The story itself seems like a pretty traditional detective tale. For various reasons, Meyer Landsman pursues a murder that ends up to be both more and less than it appears. Landsman is also a fairly ordinary detective character—he was once a respected cop, but now he suffers from some emotional trauma and substance abuse (alcoholism). Even if it does fit the common detective story mold, though, I enjoyed how everything unfolded. As the story progressed, each layer of the mysterious murder was slowly peeled back, and the story grew more and more complex. However, at the end, everything collapsed back together in a satisfying way.
In my opinion, the attention to characters and atmosphere of the story also set it apart from an ordinary murder mystery. Though most of the characters have serious emotional problems, I thought that they were very well-drawn. Landsman may have once been a great homicide detective, but his flaws are not romanticized. His alcoholism is a serious detriment to his social life and career, and his partner, Berko Shemets, seems to be the only thing keeping him from professional (and possibly physical) suicide. Berko, Berko’s father, and Bina Gelbfish were also particularly interesting and complex characters. The murder victim is also surprisingly well developed, through the information Landsman slowly uncovers about him. By the end of the story, I felt like I knew him almost as well as those characters who were still living.
Though it was not without humor, much of the story seemed shaped by feelings of despair and powerlessness. From personal grief and guilt to the elimination of their way of life, Landsman and the other Sitka residents faced a lot of problems that they could do little about. Landsman’s decision to pursue the murder case seemed like an attempt to reject the increasing pointlessness of his career and life. His boss was ready to classify the case as unsolvable without even trying, for no reason except that they’d been asked to wrap things up before Reversion. The story isn’t all slow and melancholy—there are some very exciting scenes—but I felt like the novel never lost its undercurrent of sadness. I know this might not be to everyone’s taste, but I can’t help but respect an author who can bring me near to tears simply by describing someone waking up. Though it was, in some ways, a pretty depressing story, I felt like it ended with some hope for the future.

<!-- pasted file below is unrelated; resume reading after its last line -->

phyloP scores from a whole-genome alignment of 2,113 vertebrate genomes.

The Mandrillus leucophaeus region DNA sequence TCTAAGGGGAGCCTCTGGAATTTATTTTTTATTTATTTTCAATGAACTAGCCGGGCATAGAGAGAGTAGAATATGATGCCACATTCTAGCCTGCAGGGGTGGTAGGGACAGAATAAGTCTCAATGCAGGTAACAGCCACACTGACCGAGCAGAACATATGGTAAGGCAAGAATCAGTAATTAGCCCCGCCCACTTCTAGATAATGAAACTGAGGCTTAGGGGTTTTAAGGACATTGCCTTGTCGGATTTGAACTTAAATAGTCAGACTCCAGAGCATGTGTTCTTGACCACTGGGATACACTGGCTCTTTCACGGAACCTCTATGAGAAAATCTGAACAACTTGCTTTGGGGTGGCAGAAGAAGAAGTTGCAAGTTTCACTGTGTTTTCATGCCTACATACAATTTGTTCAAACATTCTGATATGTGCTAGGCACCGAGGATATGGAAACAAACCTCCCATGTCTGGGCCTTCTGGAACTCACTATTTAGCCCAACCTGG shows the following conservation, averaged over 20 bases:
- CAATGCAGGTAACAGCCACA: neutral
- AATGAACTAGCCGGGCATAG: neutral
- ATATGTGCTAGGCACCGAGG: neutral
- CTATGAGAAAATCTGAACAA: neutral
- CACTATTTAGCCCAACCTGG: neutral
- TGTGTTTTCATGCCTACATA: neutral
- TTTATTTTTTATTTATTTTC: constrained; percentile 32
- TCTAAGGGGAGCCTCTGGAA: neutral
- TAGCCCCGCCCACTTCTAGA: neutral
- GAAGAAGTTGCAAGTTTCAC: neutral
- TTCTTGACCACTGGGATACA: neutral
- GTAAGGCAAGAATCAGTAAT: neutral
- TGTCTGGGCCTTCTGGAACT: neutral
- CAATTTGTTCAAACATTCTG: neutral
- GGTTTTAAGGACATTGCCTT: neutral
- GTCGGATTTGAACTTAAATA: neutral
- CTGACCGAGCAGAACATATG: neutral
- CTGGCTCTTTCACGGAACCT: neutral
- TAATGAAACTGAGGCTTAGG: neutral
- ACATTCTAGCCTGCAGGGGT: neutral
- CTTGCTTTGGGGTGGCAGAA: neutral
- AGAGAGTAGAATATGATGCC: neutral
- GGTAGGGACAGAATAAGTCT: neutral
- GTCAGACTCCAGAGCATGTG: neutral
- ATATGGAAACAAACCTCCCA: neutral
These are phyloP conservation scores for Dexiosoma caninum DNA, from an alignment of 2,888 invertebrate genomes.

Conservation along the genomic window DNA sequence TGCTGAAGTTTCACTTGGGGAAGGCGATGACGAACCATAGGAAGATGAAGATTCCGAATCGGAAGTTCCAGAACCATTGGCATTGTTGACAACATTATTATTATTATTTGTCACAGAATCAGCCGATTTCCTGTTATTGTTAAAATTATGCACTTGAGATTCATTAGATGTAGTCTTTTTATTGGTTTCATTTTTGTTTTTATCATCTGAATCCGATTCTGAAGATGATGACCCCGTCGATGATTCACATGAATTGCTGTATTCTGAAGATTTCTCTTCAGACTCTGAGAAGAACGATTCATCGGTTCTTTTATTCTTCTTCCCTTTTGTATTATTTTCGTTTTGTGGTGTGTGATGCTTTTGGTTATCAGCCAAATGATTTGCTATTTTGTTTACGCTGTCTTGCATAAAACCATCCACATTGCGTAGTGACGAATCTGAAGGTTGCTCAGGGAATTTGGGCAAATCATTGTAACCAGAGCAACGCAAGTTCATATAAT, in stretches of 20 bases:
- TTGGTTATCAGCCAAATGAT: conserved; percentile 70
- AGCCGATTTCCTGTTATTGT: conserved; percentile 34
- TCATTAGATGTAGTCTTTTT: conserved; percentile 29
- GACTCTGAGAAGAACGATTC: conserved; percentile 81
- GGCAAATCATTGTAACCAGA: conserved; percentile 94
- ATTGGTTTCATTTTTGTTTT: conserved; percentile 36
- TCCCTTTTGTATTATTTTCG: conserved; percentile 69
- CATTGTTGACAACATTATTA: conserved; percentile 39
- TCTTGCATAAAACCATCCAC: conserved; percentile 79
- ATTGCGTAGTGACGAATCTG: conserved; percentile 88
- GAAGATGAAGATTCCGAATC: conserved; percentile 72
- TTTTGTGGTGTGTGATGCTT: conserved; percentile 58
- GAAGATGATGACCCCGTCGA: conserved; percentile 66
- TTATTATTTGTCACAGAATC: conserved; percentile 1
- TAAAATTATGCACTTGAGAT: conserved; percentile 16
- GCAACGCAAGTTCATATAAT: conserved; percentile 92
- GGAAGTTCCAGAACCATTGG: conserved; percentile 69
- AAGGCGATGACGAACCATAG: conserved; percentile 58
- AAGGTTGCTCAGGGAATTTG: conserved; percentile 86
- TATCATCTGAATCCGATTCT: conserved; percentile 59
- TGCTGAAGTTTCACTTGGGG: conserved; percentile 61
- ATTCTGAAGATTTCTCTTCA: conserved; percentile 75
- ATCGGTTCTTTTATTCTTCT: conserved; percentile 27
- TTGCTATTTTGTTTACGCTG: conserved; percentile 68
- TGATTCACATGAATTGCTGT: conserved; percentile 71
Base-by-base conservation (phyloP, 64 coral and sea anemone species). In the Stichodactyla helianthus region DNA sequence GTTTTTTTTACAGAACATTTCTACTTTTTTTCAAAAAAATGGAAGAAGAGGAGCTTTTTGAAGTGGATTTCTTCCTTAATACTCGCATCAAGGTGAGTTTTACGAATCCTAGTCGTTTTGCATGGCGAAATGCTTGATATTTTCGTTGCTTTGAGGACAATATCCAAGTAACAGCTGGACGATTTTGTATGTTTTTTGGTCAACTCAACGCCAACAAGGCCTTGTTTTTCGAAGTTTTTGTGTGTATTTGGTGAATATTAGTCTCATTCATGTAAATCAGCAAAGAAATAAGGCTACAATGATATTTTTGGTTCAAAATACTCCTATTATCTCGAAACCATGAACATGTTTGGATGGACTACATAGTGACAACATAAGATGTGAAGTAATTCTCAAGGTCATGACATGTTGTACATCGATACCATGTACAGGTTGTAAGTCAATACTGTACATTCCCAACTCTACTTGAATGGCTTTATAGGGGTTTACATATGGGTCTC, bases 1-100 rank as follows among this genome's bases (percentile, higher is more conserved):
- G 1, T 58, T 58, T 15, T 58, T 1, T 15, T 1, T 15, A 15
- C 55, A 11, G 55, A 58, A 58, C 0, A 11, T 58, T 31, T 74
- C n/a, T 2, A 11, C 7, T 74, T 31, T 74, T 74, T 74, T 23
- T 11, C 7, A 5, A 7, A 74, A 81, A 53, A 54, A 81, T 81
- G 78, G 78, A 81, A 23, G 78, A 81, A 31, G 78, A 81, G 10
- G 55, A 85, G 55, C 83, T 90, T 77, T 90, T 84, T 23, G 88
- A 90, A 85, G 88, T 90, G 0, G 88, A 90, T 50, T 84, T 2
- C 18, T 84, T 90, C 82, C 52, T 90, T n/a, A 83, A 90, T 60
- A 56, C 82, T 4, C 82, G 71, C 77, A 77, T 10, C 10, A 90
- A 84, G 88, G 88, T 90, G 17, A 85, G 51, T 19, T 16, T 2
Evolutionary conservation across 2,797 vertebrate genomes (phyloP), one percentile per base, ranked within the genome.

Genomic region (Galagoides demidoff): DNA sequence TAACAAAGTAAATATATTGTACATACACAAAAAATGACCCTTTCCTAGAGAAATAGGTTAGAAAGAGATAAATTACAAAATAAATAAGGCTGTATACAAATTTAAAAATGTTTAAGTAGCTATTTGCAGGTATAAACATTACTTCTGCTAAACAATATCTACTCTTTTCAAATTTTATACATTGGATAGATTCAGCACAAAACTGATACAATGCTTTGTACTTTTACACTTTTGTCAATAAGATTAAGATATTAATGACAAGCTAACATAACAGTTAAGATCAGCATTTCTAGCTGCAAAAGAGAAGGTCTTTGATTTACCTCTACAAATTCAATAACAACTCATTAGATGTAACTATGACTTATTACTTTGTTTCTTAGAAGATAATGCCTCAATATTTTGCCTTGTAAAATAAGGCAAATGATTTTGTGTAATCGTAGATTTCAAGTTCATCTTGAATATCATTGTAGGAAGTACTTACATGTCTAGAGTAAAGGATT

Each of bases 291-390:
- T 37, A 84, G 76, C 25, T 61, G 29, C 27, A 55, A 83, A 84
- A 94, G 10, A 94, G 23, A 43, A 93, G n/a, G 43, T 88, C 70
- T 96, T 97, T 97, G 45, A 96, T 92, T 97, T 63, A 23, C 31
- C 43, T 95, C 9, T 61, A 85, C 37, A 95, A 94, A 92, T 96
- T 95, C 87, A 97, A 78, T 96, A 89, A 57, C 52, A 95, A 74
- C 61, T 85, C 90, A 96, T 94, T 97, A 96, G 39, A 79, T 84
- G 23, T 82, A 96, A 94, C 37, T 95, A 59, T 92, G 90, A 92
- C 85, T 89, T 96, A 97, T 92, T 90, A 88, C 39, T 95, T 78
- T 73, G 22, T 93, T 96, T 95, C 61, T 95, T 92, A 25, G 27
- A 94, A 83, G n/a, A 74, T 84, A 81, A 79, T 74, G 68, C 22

My Rating: 4/5
The Yiddish Policeman’s Union has few speculative elements, but those that exist are very well explored. I loved Chabon’s thorough depiction of Sitka as the fictional temporary Jewish homeland, and his extrapolation of what that society might be like. I enjoyed the slow reveal of the central murder case, but I also enjoyed the exploration of the characters of Landsman, the murder victim, and others. The entire story has a very melancholy atmosphere, but the conclusion is not entirely devoid of hope. I felt like I might have missed some subtleties due to my lack of familiarity with Jewish culture, but I still found this to be a rewarding reading experience.